London Calling - VIII

Portrait of Queen Elizabeth II by Pietro Annigoni (1969) in the National Portrait Gallery, London (LEO Design)


Shopping, theatre and museums!  My three favorite things to do while in London.  Having finished packing-up all my purchases (thus far), I headed to Trafalgar Square to visit the National Portrait Gallery and the National Gallery of Art—two of the great art museums in the world.

Shown above, a portrait of Queen Elizabeth II, painted in 1969.  The trustees of the National Portrait Gallery wanted to commission a new portrait of Her Majesty for their collection and the Queen expressed interest in sitting for Italian portraitist Pietro Annigoni (who had painted her 15 years earlier, as a young queen).  It took 18 sittings (over 10 months) before the painting was unveiled in 1970.  The bold, regal likeness—with its monumental, Modernist composition—captured the public's attention.  Says the artist, "I did not want to paint her as a film star; I saw her as a monarch, alone in the problems of her responsibility."


William Shakespeare Possibly by John Taylor at the National Portrait Gallery, London (LEO Design)


This may be the only portrait of William Shakespeare (1564-1616) painted from life, the sitter and the artist together.  It is also the very first portrait to be acquired by the National Portrait Gallery when it was founded in 1856.  It is believed to have been painted by John Taylor (circa 1600-10).


Wheatfield with Cypresses by Vincent Van Gogh in the National Gallery, London (LEO Design)


For me, Vincent Van Gogh never ages.  His paintings look as fresh and beautiful today as they did on the day they were created—150 years ago.  The joy, energy, life and beauty of this picture, A Wheatfield, With Cypresses, belies the pain and depression the artist was suffering as he painted it.  It was painted in the final autumn of his life, as he was locked in a psychiatric hospital, less than a year before he killed himself in July of 1890, aged 37.  He had done a study a few months earlier, en plein air.  This was his finished painting, made from that original study.  He also made a smaller one for his mother and sister.  It is remarkable to consider the beauty this artist was able to create—sunny and fresh and joyful—while he was tormented with mental illness, physical pain and destitution.  I will always be grateful for Van Gogh—one of the greatest artists who ever lived. 


Portrait of a Young Man by Andrea del Sarto in the National Gallery, London (LEO Design)


This Portrait of a Young Man by Florentine painter Andrea del Sarto (1486-1530), holds a few secrets.  Who is the man?  Some suspect it may be a self-portrait of the artist himself. What is he holding?  Is it a book?  Sculpting materials?  Some have called this picture Portrait of a Sculptor.  It was painted in 1517-1518.  It is a handsome painting of a handsome man.  That's enough for me.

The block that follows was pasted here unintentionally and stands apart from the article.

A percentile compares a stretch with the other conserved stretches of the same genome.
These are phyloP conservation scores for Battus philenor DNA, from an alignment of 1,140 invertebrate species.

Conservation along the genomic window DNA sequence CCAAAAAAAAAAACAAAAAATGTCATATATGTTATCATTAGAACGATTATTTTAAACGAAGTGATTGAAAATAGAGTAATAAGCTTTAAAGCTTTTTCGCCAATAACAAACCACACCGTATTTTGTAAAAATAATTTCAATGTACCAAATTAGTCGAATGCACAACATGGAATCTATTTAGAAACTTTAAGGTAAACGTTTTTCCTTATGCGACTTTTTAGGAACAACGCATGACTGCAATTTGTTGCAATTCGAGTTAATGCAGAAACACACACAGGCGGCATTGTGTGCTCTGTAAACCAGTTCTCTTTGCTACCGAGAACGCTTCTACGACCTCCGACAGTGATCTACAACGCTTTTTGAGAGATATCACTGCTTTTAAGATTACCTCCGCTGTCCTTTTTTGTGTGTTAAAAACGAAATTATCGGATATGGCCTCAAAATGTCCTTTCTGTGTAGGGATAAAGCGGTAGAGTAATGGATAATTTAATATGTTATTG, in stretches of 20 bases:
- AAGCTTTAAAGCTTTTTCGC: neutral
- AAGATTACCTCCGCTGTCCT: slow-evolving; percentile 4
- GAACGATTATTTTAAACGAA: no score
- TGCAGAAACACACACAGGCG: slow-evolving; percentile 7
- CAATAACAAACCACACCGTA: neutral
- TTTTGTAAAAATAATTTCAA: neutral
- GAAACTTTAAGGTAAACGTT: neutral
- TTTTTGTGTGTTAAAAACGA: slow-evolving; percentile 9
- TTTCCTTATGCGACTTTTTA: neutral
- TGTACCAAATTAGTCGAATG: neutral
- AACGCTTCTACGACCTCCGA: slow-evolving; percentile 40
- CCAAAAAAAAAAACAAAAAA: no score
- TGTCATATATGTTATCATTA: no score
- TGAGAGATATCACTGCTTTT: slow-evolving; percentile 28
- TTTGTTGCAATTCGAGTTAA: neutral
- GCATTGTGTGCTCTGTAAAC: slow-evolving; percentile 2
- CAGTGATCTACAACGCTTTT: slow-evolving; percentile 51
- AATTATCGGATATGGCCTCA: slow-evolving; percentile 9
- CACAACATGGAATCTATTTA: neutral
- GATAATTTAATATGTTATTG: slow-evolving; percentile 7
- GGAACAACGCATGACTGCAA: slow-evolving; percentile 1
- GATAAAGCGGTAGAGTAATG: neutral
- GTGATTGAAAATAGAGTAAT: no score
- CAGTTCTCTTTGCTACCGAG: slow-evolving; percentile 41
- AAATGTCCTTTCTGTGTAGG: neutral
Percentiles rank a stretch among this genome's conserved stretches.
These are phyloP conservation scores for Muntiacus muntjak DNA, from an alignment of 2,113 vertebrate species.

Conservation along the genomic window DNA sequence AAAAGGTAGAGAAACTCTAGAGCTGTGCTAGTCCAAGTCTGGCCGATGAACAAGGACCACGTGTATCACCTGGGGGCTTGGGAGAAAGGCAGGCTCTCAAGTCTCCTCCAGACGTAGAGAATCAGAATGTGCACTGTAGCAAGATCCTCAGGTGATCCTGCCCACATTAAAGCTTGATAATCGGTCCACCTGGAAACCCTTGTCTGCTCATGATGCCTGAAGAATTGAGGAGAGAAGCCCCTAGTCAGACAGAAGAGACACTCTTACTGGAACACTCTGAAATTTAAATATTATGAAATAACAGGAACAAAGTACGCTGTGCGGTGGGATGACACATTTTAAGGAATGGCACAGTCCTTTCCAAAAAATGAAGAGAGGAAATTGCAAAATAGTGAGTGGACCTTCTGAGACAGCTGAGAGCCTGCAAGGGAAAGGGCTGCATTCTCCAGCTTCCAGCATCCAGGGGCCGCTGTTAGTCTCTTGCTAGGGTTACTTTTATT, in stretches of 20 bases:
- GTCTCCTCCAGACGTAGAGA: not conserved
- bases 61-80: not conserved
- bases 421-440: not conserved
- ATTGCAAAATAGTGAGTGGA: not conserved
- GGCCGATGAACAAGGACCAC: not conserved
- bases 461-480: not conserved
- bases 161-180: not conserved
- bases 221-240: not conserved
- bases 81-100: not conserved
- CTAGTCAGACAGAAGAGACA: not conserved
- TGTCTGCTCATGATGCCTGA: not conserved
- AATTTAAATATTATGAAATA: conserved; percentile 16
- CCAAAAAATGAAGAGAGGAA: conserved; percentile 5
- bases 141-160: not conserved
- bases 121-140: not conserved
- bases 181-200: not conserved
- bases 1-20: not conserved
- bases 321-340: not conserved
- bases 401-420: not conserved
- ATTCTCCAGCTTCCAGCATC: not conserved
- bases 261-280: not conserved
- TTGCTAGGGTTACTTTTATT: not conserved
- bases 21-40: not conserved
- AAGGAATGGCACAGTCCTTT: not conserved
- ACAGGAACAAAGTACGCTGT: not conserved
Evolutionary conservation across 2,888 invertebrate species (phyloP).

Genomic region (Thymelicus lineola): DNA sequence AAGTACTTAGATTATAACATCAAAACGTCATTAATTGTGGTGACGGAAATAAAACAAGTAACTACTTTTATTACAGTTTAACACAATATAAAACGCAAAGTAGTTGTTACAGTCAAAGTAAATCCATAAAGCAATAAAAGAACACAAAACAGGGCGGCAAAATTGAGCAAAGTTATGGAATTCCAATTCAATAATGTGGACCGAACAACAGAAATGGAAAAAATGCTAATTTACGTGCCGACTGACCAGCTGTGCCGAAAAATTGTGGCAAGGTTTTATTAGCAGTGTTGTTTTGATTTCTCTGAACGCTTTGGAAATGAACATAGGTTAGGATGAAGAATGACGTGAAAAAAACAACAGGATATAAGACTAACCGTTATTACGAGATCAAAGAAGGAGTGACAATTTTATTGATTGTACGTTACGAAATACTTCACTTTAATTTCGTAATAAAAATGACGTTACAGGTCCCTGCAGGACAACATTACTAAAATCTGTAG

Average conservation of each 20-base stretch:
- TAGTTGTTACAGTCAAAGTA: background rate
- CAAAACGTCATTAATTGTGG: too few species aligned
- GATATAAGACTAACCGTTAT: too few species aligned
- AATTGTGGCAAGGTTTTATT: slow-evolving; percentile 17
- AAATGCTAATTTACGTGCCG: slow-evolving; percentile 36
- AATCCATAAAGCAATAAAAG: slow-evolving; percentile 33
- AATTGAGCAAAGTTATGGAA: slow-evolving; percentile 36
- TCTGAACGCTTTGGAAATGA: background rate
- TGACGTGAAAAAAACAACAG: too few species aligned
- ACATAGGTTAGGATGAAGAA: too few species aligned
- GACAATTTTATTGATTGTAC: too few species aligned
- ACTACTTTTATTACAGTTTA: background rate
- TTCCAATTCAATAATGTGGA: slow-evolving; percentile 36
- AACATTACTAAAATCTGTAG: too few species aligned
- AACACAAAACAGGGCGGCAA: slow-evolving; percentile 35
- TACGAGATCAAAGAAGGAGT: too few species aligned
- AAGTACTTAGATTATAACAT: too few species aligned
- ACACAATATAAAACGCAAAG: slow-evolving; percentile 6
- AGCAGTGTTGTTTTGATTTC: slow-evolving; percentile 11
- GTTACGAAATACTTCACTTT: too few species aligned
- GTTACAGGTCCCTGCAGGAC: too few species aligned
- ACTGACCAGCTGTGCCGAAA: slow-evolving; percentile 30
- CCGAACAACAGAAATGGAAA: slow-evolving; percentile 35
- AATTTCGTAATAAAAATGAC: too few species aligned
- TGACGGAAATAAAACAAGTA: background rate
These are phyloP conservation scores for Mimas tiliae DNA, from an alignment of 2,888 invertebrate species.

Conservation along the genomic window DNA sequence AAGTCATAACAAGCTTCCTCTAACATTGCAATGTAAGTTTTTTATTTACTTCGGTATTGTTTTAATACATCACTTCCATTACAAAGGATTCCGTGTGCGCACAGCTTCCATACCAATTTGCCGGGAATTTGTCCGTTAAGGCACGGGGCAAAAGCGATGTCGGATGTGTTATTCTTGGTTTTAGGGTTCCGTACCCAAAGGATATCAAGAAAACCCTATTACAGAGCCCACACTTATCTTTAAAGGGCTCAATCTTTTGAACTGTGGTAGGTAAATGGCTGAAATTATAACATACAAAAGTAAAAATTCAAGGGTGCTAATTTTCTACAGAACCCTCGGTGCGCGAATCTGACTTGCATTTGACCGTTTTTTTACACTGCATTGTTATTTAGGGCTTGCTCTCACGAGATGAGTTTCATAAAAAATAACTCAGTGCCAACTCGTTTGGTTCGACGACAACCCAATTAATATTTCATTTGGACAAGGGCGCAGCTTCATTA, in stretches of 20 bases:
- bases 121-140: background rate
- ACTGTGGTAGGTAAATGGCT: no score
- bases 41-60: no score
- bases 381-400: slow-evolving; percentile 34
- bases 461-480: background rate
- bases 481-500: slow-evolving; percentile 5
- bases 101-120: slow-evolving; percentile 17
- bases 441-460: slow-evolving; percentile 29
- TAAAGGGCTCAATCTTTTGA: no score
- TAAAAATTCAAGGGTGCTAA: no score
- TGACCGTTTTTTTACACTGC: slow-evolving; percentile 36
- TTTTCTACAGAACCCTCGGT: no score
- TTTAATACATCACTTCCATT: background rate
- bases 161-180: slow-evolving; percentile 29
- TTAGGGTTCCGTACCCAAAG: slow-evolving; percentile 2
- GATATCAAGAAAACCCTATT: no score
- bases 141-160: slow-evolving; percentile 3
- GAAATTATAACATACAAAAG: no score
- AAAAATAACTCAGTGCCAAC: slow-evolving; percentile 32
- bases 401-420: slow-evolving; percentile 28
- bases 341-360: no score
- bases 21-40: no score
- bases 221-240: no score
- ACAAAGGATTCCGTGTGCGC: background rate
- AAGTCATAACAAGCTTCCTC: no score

A Young Woman at the Virginal by Johannes Vermeer in the National Gallery, London (LEO Design)


Dutch master, Johannes Vermeer (1632-1675) painted this portrait circa 1670-1672.  It is a serene scene of a young woman standing at a virginal (a harpsichord-like instrument).  In typical Vermeer fashion, the subject is female and looks directly at the viewer.  The light streams-in from the upper left.  And the painting is packed with clues which convey the meaning of the picture.  In this case, the painting of Cupid indicates an image of idealized love.  Vermeer painted a companion piece with the young woman seated at the virginal. Perhaps they are the same woman?  Recent high-tech scans indicate that the two canvasses were cut from the same bolt of fabric.


Saint Francis in Meditation by Francisco de Zurbarán in the National Gallery, London (LEO Design)


Another artist whom I always admire is Francisco de Zubarán (1598-1664).  His dark themes and foreboding use of chiaroscuro (dramatically contrasting dark and light paints) earned him the nickname "the Spanish Caravaggio."  Here he portrays Saint Francis of Assisi in Meditation, head obscured by his Capuchin hood, clutching a skull—a symbol of his mortality.  It is a bold, simple and dramatic painting—quite modern for something painted circa 1635-1639.


Though our Greenwich Village store is now permanently closed, LEO Design is still alive and well!  Please visit our on-line store where we continue to sell Handsome Gifts (

We also can be found in Canonsburg, Pennsylvania, at The Antique Center of Strabane (

Or call to arrange to visit our Pittsburgh showroom (by private appointment only).  917-446-4248